2010 Summer Interns - Mass Spectrometer
isblogo topbar
Flow Cytometer
Mass Spectrometer
Micro Array
Mass Spectrometer

Mass spectrometry is a technology that can separate and measure the quantities of particles based on their mass and their charge.  The general concept of a mass spectrometer is that ionized particles are sent through an electrically charge fields and the particles are separated based on their mass to charge ratio.  The heavier a particle, the less it will be effected by the electric pull and the higher its charge, the more it will be effected.  The mass spectrometer uses this simple concept to measure incredibly small differences in the mass of tiny particles.  This information is used to identify the particle and then particles of the same type can be counted.  While it is a technology that was actually invented in the late 1800’s, the technology is always changing and its measurements are becoming more and more precise.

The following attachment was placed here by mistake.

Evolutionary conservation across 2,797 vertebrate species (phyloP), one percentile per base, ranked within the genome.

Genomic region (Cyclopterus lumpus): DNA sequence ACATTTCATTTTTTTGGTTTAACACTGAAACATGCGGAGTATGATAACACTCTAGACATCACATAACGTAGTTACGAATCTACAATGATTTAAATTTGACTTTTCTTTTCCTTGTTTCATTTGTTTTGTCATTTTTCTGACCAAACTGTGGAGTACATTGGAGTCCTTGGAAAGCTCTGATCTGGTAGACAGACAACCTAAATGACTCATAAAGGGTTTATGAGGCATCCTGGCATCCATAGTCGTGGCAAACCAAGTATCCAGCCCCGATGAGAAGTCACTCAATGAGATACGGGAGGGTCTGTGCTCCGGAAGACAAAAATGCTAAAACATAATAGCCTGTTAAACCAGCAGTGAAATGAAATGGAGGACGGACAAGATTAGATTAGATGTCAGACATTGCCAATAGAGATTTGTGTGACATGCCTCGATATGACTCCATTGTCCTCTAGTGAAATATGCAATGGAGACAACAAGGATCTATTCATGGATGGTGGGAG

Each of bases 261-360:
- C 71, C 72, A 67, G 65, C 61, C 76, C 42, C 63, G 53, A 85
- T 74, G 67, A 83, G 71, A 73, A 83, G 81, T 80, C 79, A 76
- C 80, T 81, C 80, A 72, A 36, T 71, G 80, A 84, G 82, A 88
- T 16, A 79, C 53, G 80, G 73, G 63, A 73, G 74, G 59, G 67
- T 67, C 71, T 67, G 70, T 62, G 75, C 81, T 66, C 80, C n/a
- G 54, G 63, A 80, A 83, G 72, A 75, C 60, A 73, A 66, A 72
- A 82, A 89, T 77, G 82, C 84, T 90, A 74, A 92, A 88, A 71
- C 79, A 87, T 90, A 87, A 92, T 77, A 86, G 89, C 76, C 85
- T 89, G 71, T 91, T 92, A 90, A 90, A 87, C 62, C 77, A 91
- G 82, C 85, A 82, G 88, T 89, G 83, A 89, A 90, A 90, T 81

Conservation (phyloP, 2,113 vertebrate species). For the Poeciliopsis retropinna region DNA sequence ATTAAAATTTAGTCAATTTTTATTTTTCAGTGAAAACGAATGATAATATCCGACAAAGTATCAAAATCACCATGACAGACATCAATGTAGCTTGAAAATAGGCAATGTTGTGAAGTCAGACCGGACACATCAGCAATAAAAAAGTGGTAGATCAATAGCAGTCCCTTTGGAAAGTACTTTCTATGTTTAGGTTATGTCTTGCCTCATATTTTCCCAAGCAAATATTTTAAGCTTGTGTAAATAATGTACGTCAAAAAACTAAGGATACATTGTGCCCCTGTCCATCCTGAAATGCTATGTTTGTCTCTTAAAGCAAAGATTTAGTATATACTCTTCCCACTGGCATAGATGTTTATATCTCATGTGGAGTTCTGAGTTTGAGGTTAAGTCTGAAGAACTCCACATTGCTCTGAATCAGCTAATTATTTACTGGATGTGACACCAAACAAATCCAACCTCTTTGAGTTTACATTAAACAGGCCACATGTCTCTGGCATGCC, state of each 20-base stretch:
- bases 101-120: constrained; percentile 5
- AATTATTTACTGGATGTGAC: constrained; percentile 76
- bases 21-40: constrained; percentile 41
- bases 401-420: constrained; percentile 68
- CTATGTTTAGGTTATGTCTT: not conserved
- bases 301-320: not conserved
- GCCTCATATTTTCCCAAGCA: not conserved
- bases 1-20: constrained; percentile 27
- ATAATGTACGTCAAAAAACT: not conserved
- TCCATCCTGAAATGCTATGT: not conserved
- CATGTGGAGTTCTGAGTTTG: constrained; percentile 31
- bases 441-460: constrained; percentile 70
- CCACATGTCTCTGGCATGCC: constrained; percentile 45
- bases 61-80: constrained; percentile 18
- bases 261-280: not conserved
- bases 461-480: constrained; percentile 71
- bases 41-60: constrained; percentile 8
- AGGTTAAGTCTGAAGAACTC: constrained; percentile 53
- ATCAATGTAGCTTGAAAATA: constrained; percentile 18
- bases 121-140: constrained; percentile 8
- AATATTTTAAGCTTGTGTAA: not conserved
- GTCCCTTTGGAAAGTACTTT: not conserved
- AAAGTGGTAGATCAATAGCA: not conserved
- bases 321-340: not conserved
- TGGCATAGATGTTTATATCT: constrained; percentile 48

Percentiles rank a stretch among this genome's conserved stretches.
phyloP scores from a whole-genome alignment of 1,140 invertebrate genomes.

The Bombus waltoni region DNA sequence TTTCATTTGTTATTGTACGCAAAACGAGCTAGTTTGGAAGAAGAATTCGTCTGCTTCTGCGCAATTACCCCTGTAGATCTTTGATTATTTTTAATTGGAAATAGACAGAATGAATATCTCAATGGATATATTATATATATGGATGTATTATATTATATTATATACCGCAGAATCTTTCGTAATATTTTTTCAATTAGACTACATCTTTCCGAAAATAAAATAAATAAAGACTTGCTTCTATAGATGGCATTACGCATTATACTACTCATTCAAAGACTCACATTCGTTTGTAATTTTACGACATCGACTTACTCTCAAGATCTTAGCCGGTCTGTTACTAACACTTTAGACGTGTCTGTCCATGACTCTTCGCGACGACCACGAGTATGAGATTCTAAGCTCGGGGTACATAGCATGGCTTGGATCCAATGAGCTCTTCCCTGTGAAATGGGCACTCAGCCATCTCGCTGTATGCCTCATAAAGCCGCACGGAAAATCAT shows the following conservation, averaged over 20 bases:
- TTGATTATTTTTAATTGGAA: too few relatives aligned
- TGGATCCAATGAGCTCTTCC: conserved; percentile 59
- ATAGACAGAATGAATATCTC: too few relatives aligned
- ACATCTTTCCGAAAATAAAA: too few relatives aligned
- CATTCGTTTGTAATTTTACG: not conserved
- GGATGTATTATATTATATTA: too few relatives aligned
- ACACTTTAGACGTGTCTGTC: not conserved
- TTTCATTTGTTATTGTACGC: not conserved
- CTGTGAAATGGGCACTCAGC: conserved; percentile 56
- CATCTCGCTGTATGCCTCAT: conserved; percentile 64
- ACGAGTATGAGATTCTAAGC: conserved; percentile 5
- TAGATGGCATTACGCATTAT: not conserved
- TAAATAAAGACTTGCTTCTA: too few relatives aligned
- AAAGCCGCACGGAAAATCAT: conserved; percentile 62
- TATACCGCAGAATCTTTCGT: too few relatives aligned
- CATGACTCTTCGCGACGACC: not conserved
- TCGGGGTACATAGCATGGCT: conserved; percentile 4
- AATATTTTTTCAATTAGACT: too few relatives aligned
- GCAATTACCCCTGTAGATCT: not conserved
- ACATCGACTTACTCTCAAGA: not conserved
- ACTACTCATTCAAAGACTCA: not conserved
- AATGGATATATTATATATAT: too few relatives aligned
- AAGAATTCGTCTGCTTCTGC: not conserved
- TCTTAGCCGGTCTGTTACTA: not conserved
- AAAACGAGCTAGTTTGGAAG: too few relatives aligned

This technology has become incredibly important to proteomics, the study of proteins.  Proteins are broken down into smaller peptide chains so that they can be more easily sent through a mass analyzer.  These charged peptides are then passed through an electrically charged field and the peptides are separated based on the mass and charge.  Once these peptides are identified based on their mass and charge readings, they can be built back up into the original protein.  Once this is done, the quantity of each protein in that sample will theoretically be known. 

The mass spectrometer is an extremely important piece of technology to the study of systems biology and proteomics in particular. 

Any opinions, findings, and conclusions or recommendations expressed in this material are those of the author(s) and do not necessarily reflect the views of the National Science Foundation.

Institute for Systems Biology, 1441 North 34th Street, Seattle, WA 98103-8904